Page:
My thought too! There's not much that hasn't been done in one form or another, and as new materials come along, they're adopted to old patterns.I think every person who is a serious tyer probably has their own "original" pattern, especially considering the myriad of choices when it comes to substituting materials, whether they be original recipe or a replacement. The bastardization of patterns is all over the place (here, Insta, Youtube). I don't see a lot of patterns I'd classify as original, more along the lines of utilization of ingredients.
Glad to see you on here Rob. A perfect concoction aptly named.The Bass Siren - it calls bass to it.
I came up with this one falling asleep at night. My idea was to combine an intruder for steelhead with a bass fly for warm water. This is the first of two patterns that I came up with. The back end is articulated with a curly ultra suede tail. The front is an bell/umbrella shape that is intended to pulse in the water when stripped. The fly has no additional weight other than a cone. When stripped it has a streamlined profile with a moving tail. When paused it drops.
The gentlemen holding the bass is over 7 feet tall.
Video tutorial on my Youtube.
My opinion is that there are very few 'original' patterns today. I have 'created' a couple of flies, but they are not original patterns. They might have original materials, but they are a play on another fly created by someone else. So, original in today's world should really be created using something new from a previous design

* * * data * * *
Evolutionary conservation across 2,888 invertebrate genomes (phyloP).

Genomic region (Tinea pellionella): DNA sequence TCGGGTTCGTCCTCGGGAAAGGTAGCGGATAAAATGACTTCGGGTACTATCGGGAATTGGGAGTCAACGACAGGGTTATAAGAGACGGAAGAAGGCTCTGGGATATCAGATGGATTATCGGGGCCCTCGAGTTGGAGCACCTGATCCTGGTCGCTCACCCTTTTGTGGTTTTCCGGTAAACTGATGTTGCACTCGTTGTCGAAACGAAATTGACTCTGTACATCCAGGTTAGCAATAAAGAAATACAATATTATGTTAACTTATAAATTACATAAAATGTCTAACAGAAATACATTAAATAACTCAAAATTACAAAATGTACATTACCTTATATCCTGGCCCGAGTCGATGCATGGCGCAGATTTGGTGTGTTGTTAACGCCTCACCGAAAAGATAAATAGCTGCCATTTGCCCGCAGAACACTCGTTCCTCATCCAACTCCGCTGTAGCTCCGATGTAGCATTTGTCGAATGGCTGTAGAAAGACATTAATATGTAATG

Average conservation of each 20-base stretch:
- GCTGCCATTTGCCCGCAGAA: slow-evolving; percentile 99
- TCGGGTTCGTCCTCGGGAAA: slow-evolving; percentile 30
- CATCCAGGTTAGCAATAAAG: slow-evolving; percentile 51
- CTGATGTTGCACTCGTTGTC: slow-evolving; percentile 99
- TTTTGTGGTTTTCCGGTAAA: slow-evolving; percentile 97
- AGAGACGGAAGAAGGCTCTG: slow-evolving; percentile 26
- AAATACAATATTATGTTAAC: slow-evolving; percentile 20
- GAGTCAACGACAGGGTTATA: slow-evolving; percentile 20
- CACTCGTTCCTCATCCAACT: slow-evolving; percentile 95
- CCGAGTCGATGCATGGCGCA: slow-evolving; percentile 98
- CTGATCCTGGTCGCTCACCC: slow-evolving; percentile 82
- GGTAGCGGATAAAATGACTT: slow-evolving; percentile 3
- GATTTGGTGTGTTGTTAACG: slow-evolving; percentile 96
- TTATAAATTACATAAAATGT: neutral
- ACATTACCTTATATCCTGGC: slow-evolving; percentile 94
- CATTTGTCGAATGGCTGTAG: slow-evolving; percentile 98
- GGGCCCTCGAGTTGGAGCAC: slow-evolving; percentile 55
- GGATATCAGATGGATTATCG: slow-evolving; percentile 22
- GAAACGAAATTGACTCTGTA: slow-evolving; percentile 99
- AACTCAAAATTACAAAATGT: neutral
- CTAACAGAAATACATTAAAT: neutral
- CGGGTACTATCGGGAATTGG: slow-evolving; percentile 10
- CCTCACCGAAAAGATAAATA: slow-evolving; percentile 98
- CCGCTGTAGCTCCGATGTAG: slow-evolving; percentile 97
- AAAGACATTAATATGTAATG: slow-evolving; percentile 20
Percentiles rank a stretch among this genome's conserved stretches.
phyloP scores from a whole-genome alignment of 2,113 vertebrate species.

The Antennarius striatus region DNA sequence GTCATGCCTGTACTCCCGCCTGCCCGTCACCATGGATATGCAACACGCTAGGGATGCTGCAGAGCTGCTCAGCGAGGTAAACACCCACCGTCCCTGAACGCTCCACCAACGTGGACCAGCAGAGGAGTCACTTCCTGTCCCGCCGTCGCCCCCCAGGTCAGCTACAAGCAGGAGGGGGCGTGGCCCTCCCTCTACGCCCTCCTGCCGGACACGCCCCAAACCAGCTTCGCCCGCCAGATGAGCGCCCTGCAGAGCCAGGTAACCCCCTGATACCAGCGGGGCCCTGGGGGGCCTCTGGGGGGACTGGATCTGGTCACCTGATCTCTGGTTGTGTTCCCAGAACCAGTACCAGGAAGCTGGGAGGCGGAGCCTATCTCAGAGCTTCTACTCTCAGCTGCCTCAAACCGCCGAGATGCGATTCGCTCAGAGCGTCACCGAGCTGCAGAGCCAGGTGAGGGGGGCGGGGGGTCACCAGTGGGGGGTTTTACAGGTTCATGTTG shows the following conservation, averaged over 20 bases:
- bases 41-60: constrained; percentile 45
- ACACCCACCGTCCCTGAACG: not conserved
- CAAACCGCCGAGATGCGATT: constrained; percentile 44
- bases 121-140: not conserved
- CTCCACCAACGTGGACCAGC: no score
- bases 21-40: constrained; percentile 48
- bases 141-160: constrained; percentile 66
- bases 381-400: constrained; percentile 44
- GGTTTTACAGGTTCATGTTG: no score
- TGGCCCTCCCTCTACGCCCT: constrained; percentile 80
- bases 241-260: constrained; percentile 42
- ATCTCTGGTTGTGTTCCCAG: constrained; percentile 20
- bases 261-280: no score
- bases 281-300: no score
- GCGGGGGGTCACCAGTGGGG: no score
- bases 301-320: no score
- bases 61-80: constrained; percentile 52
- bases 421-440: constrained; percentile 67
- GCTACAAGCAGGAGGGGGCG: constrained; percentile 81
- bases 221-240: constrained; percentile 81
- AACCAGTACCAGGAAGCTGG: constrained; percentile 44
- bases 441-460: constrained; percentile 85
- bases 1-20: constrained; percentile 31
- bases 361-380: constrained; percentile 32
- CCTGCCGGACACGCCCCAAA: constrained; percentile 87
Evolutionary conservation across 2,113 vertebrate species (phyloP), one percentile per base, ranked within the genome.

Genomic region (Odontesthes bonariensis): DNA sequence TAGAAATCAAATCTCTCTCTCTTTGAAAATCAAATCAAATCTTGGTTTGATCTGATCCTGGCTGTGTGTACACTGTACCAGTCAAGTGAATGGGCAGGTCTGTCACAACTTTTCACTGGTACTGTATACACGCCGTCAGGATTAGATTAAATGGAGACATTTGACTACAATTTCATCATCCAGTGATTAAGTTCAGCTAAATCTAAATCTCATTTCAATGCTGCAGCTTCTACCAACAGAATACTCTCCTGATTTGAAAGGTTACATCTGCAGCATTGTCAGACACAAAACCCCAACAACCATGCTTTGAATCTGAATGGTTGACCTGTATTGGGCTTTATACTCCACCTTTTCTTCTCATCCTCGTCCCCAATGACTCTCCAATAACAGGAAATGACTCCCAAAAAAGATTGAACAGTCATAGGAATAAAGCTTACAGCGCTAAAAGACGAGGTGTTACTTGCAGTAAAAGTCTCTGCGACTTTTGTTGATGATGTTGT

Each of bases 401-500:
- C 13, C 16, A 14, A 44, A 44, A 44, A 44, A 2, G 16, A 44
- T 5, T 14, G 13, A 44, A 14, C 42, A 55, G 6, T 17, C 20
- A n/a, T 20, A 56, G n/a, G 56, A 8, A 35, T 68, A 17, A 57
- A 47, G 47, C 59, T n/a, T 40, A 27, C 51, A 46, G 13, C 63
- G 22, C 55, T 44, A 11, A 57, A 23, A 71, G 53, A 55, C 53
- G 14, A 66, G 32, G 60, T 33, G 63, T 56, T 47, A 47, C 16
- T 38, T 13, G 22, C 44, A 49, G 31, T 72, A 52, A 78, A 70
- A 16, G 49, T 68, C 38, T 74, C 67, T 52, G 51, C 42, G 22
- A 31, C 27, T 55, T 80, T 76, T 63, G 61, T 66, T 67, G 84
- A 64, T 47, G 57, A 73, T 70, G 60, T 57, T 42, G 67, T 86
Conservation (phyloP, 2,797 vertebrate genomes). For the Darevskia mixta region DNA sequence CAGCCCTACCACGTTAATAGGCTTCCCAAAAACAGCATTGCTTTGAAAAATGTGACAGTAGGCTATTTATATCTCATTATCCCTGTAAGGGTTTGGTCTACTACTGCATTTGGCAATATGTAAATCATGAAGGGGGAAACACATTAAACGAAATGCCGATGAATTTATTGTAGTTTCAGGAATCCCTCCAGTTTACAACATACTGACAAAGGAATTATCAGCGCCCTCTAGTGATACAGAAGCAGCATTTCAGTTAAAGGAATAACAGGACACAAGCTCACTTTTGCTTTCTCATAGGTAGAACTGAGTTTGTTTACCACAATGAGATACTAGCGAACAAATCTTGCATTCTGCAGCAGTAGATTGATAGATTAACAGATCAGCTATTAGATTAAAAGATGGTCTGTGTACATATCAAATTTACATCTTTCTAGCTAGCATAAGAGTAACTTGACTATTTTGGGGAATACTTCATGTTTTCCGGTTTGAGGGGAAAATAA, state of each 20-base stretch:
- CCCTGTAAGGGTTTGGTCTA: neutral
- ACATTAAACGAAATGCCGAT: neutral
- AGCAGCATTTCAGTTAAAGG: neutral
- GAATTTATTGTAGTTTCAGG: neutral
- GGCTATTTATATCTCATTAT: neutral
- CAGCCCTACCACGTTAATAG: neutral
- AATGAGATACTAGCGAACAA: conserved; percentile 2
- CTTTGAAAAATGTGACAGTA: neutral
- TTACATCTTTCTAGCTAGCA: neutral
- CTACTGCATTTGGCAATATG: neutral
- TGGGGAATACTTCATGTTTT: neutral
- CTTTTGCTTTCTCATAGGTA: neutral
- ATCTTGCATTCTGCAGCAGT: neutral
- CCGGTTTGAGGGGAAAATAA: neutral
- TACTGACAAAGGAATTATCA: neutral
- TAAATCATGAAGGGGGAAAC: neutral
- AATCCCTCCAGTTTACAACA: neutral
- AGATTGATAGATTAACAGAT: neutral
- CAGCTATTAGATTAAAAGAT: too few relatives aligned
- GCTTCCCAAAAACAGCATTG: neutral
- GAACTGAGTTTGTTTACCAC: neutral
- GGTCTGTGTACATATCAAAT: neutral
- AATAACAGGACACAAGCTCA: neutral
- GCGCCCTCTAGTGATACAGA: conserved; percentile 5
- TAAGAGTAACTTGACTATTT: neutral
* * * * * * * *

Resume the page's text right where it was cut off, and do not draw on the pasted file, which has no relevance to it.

Those flys are sweet! i respect anyone who takes the time to come up with there own patterns
Check out J. Stockard Fly Fishing. Kapok was used a lot in patterns before WW II (then it was all used by the military for Mae West life preservers). A pound of kapok supports ~ 30 pounds of weight in the water. The old patterns almost always used this natural material in its natural yellowish tan color because kapok was very difficult to dye. J Stockard's supply DOES come in a variety of colors because the manufacturer has found a way to dye the material evenly. BTW, kapok comes from the seed heads of a tree species (think a cottonwood on steroids!). It's nice to see this material back on the market.I learned something new today. I’ve never heard of kapok dubbing. Now I know. Sounds like magical stuff.